A few weeks back I got a request to do some custom covers for Alan Silvestri’s 1986 soundtrack to Flight of the Navigator. I never heard the score on album, but the film was one of my childhood favourites, so I gave it a go. Unlike in this day and age, promotional material was rare back then. And high resolution material was almost non-existent. I usually try to avoid working below 1000px image resolution, so this series proved to be a real challenge.
The only suitable image I found was a really beautiful painting created by Macedonian artist Marko Manev. You definitely have to check out more of his work, especially his Noir series which are simply terrific. Some of the best works I’ve seen in a while. So I took the liberty of borrowing his Flight of the Navigator tribute art and turned it into the only real custom artwork within this series (#1) – all others are based on actual material from the film. At first my intention was to create a customized hand-drawn film logo to keep the focus on the imagery. But somehow it didn’t feel like the same movie anymore. So I completely recreated the official logo and gently tweaked it until it had the right balance between 80’s style and modern art.
The next two entries are based on official poster art (#2, #3). Sometimes I prefer soundtrack covers that actually do look like their cinematic counterparts. I had to accept a few limitations though, as for example source material that wasn’t as clean or the official logos that had to be cut out by hand and stuff like that. My goal was to reach a consistency that felt just like a genuine soundtrack cover from the 80’s would feel like.
Diggin deep into Google image search (everything beyond page 5 is deep…) I’ve also found some HD screen caps, if one can call ’em like that. They are more like upscaled DVD caps, but they served a purpose (#4, #5). I wanted to create some custom covers in style of these old, big Vinyl jackets from the old days. Complete with tiny, almost unreadable album credits, low-key colours and the inevitable record disc scuffs. I even included a picture of the composer on one cover, an odd thing that rarely happens anymore in today’s film music business (rightly so). But it’s a simple trick to recall the golden days of my – and anyone’s – childhood from thirty years ago, and therefore it’s justified.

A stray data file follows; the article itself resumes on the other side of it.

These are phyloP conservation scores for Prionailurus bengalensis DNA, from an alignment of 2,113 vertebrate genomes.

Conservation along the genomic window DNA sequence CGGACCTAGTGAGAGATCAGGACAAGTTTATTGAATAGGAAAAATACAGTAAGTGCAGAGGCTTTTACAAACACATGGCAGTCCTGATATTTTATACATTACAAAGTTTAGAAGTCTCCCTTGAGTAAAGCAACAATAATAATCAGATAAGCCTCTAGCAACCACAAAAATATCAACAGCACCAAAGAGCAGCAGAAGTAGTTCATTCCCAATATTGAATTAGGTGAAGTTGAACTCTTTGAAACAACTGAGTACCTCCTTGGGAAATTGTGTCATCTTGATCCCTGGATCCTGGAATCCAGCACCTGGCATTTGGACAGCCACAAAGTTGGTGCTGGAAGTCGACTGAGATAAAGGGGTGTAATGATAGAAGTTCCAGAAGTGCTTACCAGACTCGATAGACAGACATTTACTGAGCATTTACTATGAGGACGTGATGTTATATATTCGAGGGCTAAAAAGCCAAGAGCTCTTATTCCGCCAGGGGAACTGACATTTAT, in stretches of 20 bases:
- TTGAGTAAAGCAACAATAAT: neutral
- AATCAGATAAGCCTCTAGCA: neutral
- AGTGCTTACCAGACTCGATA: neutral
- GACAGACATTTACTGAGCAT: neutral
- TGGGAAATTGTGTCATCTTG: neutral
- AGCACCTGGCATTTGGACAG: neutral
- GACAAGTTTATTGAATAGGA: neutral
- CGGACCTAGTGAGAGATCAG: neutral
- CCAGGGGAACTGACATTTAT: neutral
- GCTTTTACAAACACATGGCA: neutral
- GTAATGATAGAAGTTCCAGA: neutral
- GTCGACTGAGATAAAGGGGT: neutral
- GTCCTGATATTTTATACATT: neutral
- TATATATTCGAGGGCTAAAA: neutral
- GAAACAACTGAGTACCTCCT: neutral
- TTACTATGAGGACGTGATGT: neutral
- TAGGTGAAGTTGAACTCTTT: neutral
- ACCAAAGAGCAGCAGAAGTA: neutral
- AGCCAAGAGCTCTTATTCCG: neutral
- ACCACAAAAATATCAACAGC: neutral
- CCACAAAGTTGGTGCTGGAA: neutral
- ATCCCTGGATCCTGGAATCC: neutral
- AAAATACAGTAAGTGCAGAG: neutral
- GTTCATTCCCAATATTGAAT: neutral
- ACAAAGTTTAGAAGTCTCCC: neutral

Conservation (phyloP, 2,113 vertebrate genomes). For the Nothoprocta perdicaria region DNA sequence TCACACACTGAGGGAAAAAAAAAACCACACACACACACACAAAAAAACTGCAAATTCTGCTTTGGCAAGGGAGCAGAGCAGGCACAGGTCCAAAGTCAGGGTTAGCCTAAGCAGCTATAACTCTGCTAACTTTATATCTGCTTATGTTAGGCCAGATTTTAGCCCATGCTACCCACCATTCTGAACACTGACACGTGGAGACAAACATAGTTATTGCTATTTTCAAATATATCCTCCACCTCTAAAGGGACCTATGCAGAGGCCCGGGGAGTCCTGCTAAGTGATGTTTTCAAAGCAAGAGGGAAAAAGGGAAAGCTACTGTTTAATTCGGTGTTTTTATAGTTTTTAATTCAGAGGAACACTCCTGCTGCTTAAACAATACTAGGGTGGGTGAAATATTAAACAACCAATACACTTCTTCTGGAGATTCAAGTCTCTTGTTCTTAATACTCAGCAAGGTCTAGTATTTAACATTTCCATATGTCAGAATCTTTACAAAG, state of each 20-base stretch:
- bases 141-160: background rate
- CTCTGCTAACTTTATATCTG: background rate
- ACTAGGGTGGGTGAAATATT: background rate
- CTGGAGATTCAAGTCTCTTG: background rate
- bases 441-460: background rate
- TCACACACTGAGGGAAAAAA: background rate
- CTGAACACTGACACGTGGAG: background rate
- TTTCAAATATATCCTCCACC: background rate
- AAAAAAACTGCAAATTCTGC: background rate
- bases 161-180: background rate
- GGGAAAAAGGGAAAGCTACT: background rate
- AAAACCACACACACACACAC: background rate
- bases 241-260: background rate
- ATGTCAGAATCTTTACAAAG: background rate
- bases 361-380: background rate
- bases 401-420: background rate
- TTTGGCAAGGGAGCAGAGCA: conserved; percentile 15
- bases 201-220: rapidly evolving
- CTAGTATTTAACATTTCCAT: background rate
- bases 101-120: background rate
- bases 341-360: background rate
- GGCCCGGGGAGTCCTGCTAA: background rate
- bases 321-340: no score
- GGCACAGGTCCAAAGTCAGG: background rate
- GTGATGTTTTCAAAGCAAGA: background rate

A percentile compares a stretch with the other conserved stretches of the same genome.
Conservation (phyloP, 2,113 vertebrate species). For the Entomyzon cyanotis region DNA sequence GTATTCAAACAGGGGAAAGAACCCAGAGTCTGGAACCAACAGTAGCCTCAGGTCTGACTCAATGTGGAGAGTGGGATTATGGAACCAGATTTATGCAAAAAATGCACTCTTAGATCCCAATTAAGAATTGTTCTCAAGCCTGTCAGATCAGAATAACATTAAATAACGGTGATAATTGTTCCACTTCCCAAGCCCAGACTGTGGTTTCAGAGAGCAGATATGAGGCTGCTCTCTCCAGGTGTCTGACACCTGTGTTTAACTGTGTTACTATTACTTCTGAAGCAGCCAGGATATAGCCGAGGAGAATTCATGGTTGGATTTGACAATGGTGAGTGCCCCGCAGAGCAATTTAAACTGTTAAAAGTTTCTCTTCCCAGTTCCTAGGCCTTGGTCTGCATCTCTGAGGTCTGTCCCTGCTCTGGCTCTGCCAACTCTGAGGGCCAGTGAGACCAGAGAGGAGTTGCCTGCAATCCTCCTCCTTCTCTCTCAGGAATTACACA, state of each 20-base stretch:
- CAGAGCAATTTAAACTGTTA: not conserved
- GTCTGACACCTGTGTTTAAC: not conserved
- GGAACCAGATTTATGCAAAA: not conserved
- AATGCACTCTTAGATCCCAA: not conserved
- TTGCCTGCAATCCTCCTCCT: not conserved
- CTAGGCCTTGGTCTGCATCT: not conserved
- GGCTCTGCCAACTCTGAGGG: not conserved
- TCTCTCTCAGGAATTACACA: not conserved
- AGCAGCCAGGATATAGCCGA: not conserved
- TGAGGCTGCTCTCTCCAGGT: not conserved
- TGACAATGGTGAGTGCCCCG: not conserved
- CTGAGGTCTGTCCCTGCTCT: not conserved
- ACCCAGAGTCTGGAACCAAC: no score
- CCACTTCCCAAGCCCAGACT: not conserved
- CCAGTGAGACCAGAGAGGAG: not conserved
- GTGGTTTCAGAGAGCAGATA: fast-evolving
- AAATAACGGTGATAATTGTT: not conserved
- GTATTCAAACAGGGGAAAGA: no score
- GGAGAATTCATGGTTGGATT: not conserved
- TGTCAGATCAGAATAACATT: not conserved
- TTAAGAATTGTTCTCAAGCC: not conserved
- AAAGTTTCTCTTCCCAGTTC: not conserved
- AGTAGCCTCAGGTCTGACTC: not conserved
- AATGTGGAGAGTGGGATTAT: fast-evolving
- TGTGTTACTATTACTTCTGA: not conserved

To round off this entry I decided to remake the liner notes booklet as well. I found some original scans on the web and could have slapped them together carelessly in no time. But since this website’s category is called “Digital Booklets”, I didn’t want to publish an analoge, low-resolution version. So I gave myself one additional day and recreated it entirely, including a completely new front cover.
Wow! You did it! These are brilliant my friend. I’m going to have to start promoting you on my own blog. You should definitely keep this up. I’d bet Silvestri would be honoured.
Wow thank you! I was hoping you’d like them. Which one is your favourite?
My pleasure! My personal favourite is #4. Followed closely by #3. They both have their own qualities of mystery and excitement that the ’80s were so good at. I like that you’ve adhered to a vinyl design ethic, too. The best album covers make you want to listen to the music and that’s something you’ve achieved with these for sure.